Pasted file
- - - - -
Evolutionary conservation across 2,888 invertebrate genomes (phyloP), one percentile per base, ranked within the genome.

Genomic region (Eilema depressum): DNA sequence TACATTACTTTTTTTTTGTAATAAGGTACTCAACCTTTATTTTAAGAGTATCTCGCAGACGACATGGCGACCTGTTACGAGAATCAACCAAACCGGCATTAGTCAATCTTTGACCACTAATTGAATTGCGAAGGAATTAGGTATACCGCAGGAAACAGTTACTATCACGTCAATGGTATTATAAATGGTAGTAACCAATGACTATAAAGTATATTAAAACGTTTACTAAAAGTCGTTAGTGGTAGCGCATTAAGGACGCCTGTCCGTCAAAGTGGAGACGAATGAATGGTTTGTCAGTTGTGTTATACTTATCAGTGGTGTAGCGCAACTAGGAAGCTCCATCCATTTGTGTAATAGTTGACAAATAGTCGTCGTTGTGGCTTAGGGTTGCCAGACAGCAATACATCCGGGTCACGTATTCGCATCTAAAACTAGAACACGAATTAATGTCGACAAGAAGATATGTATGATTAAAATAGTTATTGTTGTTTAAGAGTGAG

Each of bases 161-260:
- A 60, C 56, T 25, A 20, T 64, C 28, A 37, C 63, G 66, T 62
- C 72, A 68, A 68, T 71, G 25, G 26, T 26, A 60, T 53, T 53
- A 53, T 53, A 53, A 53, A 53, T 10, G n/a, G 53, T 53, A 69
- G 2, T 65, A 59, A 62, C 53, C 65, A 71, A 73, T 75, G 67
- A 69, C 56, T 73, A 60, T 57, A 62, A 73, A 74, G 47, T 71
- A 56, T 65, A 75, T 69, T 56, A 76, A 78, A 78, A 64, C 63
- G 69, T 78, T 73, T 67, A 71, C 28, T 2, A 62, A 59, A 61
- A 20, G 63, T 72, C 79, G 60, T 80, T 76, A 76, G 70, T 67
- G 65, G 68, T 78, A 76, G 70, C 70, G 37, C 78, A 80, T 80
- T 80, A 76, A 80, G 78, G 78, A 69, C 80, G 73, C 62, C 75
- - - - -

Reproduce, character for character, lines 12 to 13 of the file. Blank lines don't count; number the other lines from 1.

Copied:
- G 65, G 68, T 78, A 76, G 70, C 70, G 37, C 78, A 80, T 80
- T 80, A 76, A 80, G 78, G 78, A 69, C 80, G 73, C 62, C 75